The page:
Most people look forward to Christmas, with parties, social gatherings with family and friends, family travelling back home and re-arranging the home for their holiday stay, buying presents and preparing for the big day. For many people however, it is a time filled with sadness, self-reflection, loneliness, anxiety and depression. Christmas is a time of heightened emotions and it can interfere with a good night’s sleep.
Sleeping in a different unfamiliar room can affect how well we sleep. Having a different pillow or unfamiliar bed, may not be quiet what you are used to. Maybe you have to share a room with someone who snores, making you lie awake staring at the ceiling in frustration. In addition, there’s all the preparations leading up to Christmas day. Adding to all this exhaustion, many people get up on Christmas morning to get an early start cooking the turkey or maybe woken by excited children opening their presents.
Yes, the holiday season can be quite stressful and frustrating when it comes to getting quality sleep. There is financial worry and the demands of family obligations or maybe the inability to be with ones family or friends. The winter blues are very common, with many of us experiencing a mood shift during the colder, darker days of the winter months. For some, the ability to cope with all these stressors and environmental triggers are overeating and excessive drinking.
We are losing almost a day of sleep in the build up to Christmas and it ends up leaving us irritable and unable to really enjoy all the magical moments of Christmas day. Routine, sensible eating and exercise/movement go out the window and we get totally out of sync. According to Dreams.co.uk, 1 in 5 adults get less than 5 hours sleep on Christmas Eve and 1 in 3 adults wake up between 4am and 7am. It’s no wonder so many people end up falling asleep after their Christmas meal. Improving your sleep can leave you in better mood, less irritable and more organised on the big day.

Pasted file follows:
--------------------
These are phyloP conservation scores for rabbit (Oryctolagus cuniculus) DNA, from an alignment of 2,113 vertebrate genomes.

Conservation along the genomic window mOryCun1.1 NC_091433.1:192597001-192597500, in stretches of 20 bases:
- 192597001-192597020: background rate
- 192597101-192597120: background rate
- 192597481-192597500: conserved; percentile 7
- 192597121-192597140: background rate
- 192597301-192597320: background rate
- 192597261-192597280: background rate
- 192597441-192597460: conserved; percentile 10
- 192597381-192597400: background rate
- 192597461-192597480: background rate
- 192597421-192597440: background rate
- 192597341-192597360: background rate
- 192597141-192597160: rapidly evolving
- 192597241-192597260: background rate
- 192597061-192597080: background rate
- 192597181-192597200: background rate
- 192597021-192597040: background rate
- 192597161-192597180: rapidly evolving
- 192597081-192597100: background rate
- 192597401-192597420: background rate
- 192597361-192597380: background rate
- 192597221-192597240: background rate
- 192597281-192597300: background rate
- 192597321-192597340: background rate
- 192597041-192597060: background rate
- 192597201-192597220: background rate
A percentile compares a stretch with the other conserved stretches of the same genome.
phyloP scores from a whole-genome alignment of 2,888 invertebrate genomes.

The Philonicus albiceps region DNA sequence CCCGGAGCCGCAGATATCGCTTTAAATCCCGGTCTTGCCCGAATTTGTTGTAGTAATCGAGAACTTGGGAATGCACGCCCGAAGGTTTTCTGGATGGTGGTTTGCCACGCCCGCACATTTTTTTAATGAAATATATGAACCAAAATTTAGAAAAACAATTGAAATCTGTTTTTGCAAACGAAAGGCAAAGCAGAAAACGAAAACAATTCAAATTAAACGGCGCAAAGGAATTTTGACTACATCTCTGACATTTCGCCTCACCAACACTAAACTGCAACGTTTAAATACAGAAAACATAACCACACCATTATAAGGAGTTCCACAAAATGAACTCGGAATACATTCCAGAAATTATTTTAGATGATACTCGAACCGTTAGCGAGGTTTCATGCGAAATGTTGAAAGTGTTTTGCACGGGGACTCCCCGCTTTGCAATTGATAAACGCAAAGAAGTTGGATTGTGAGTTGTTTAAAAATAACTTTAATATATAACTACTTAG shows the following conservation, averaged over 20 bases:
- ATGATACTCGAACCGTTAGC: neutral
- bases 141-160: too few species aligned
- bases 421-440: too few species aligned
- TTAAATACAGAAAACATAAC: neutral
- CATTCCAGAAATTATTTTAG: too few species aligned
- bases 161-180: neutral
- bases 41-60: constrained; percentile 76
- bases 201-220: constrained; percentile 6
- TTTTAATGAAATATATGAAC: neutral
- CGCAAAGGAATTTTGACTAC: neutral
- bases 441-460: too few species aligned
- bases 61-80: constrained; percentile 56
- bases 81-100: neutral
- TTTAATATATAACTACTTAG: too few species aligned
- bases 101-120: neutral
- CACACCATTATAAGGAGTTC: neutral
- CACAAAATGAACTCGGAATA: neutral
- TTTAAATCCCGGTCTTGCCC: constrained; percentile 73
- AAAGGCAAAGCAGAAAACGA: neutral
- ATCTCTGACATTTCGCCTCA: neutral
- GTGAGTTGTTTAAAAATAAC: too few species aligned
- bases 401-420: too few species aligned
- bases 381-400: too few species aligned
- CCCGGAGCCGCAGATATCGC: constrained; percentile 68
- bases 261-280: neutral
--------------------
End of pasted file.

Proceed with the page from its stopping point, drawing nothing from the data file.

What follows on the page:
Tips to help you get more rest and less stress at Christmas
- Festive Eating: Be mindful about what you are eating over the festive period. Eating too much, including sugary treats, mince pies and chocolate, will leave you feeling bloated and uncomfortable, raise your blood sugar and giving you acid re-flux. Try not to eat too late in the evening as this will put a strain on your digestive system and prevent you from winding down at night.
- Alcohol: While drinking is heavily associated around the holiday season, it can have a big impact on how well you sleep at night. Alcohol can prevent you from getting your much needed deep sleep for healing and repairing your body and restoring your cognition and mental health. Alcohol is a diuretic so, while it may knock you out, alcohol will more than likely have you going to the bathroom in the middle of the night, it dehydrates you and prevents you from going back into a deep sleep.
- Caffeine: Avoid too much caffeine on Christmas Eve. It take 6-8 hours to metabolise 50% of the caffeine. If you have a cup of coffee at 4pm, you will still have half of the caffeine in your system at 10pm. Caffeine is a stimulant and will prevent you from falling asleep easily or staying asleep during the night.
- Plan: Organise as much as possible in advance. Make checklists for all the shopping and presents. Having a well-planned day will be a productive day. When you go to bed, you will be confident knowing everything is taken care of, allowing you to slip off into a deep slumber.
- Sunshine: It is crucial to get sunshine especially in the morning to reset your circadian rhythm and get back into sync with your natural rhythms, improve your mood and sleep better.
Christmas is probably by far the most exciting time of the year for many but it can also be the most depressing and anxious time too. Rest well in advance, get sunshine in the morning and make the most out your Christmas day! Here’s to many silent nights over your Christmas!
Happy Christmas and sleep well.